To kick start our Women in Yachting series, we turn to women in brokerage. Katya Grzeszczak Jaimes, Eleonora Pitasso and Lucrecia Vogogna shed light on what it was that drew them to the trade.
Talking to all three women, it is clear that they harbour a deep-seated passion for their respective careers. For Katya Grzeszczak Jaimes, Sales & Charter Consultant at IYC, the industry is literally a dream come true. “I call it ‘Disney World’,” she jokes, “Yes, it is somewhat removed from the ‘real world’ in terms of the luxury items that we work with, but it is a dream that actually did come true for our clients.”
Certainly, the lifestyle surrounding superyachts is a fantasy realised by few, and Katya’s role in securing that dream is a major draw. She reminisces about one particular deal involving a 55m Heesen that she unexpectedly listed whilst on holiday in her native Moscow: “I immediately flew to Australia to inspect the yacht, and then right away had her sent to Palm Beach Boat Show. She had to cruise halfway around the world on a 9400 mile journey.” The boat made it to the show after an epic 42 day journey, and was promptly sold to a buyer who owns her to this day. It is clear that Katya derives a genuine joy from being the middle (wo)man between the client and their dream yacht.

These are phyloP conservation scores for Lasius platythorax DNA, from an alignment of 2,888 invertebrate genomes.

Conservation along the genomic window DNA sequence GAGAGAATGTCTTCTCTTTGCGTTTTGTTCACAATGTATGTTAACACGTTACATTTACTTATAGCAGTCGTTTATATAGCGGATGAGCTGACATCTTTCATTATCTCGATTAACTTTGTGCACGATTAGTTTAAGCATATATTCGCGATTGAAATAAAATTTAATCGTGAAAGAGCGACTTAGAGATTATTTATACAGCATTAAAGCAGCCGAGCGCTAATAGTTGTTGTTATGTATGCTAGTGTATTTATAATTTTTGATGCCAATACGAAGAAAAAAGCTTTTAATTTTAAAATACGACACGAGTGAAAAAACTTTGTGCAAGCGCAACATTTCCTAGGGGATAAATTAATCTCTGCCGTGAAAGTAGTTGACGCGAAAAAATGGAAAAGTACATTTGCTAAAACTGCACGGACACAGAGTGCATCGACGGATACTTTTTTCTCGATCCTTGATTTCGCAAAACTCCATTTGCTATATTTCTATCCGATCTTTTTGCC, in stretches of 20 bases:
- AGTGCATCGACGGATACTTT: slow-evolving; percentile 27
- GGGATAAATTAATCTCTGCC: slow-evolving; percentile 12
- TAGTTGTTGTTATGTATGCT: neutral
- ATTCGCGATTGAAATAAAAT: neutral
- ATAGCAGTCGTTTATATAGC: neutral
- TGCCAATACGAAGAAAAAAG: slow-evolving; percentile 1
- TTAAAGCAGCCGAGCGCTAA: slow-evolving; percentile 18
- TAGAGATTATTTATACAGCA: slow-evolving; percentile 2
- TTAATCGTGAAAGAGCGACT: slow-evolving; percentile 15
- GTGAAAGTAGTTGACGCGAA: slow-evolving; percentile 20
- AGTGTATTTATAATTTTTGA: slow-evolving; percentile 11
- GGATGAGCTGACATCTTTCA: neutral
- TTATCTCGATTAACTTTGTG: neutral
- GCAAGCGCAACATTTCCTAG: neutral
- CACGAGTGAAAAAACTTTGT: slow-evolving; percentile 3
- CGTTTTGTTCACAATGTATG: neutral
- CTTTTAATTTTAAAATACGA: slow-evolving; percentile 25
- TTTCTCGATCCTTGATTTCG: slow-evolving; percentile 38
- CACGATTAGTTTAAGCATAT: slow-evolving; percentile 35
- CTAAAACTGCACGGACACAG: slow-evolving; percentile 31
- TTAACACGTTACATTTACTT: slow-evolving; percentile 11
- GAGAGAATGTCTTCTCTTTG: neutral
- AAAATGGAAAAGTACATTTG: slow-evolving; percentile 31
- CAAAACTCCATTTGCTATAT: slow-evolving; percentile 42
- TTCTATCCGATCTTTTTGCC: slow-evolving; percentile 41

Eleonora Pitasso, Shipyard Relationship Coordinator and Sales Broker at Burgess, is just as enamoured with an industry that she calls “beautiful, sophisticated and unpredictable”. In what appears to be a general trend, she cites assisting the client in their dream purchase as the thing that attracted her to brokerage: “This job takes time, emotion, concentration and patience, but it offers some of the most rewarding returns.” Throughout Eleonora's 12 year career, she has had the opportunity of working with world-leading design studios, shipyards and industry professionals, but it all eventually boils down to “watching an idea become a reality”.
For Lucrecia Vogogna, Sales Broker at Thompson, Westwood and White Yachts, “unconditional passion about these floating objects” is a prerequisite. Seeing a long awaited project touching the sea for the first time, and delivering said project to owners, is a thrill that she hasn’t tired of in 15 years: “I love the smell of the wood and the metal. My favourite part is seeing the project growing day after day.” Although Lucrecia’s professional development has led her down the avenue of selling (predominantly) motor yachts, her innate passion for the sea is evident in her insistence that “where I really feel myself is sailing with friends and family.”
A love of the sea and proclivity for customer care is something that evidently runs in the veins of these brokers. In part 2, discussion turns to whether they feel that they have been held back by their professional minority.